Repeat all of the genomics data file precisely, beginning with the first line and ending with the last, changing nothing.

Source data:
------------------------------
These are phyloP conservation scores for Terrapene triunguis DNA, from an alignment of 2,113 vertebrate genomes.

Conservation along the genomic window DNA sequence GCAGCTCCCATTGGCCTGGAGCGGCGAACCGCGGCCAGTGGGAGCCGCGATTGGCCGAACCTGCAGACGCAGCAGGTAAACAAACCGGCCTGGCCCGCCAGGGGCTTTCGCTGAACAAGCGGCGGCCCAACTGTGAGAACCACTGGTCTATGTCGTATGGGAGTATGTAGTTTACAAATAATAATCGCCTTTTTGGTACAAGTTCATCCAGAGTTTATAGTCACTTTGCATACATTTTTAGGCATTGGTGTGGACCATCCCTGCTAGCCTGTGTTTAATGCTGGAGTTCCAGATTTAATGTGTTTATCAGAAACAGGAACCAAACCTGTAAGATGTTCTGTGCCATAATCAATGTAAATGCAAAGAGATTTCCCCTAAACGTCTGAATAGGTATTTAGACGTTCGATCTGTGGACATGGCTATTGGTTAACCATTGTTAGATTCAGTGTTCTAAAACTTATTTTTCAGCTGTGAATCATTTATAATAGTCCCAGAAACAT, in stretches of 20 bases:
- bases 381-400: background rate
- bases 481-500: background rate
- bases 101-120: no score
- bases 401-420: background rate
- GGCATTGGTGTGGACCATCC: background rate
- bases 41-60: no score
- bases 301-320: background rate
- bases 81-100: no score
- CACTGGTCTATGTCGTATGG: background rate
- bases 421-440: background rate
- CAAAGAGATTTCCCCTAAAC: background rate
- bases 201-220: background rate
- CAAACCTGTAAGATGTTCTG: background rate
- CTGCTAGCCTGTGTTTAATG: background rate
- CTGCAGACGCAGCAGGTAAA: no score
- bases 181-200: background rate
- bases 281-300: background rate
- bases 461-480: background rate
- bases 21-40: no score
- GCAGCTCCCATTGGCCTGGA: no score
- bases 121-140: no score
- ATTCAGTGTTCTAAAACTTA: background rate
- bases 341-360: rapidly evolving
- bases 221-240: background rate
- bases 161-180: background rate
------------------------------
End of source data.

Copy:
These are phyloP conservation scores for Terrapene triunguis DNA, from an alignment of 2,113 vertebrate genomes.

Conservation along the genomic window DNA sequence GCAGCTCCCATTGGCCTGGAGCGGCGAACCGCGGCCAGTGGGAGCCGCGATTGGCCGAACCTGCAGACGCAGCAGGTAAACAAACCGGCCTGGCCCGCCAGGGGCTTTCGCTGAACAAGCGGCGGCCCAACTGTGAGAACCACTGGTCTATGTCGTATGGGAGTATGTAGTTTACAAATAATAATCGCCTTTTTGGTACAAGTTCATCCAGAGTTTATAGTCACTTTGCATACATTTTTAGGCATTGGTGTGGACCATCCCTGCTAGCCTGTGTTTAATGCTGGAGTTCCAGATTTAATGTGTTTATCAGAAACAGGAACCAAACCTGTAAGATGTTCTGTGCCATAATCAATGTAAATGCAAAGAGATTTCCCCTAAACGTCTGAATAGGTATTTAGACGTTCGATCTGTGGACATGGCTATTGGTTAACCATTGTTAGATTCAGTGTTCTAAAACTTATTTTTCAGCTGTGAATCATTTATAATAGTCCCAGAAACAT, in stretches of 20 bases:
- bases 381-400: background rate
- bases 481-500: background rate
- bases 101-120: no score
- bases 401-420: background rate
- GGCATTGGTGTGGACCATCC: background rate
- bases 41-60: no score
- bases 301-320: background rate
- bases 81-100: no score
- CACTGGTCTATGTCGTATGG: background rate
- bases 421-440: background rate
- CAAAGAGATTTCCCCTAAAC: background rate
- bases 201-220: background rate
- CAAACCTGTAAGATGTTCTG: background rate
- CTGCTAGCCTGTGTTTAATG: background rate
- CTGCAGACGCAGCAGGTAAA: no score
- bases 181-200: background rate
- bases 281-300: background rate
- bases 461-480: background rate
- bases 21-40: no score
- GCAGCTCCCATTGGCCTGGA: no score
- bases 121-140: no score
- ATTCAGTGTTCTAAAACTTA: background rate
- bases 341-360: rapidly evolving
- bases 221-240: background rate
- bases 161-180: background rate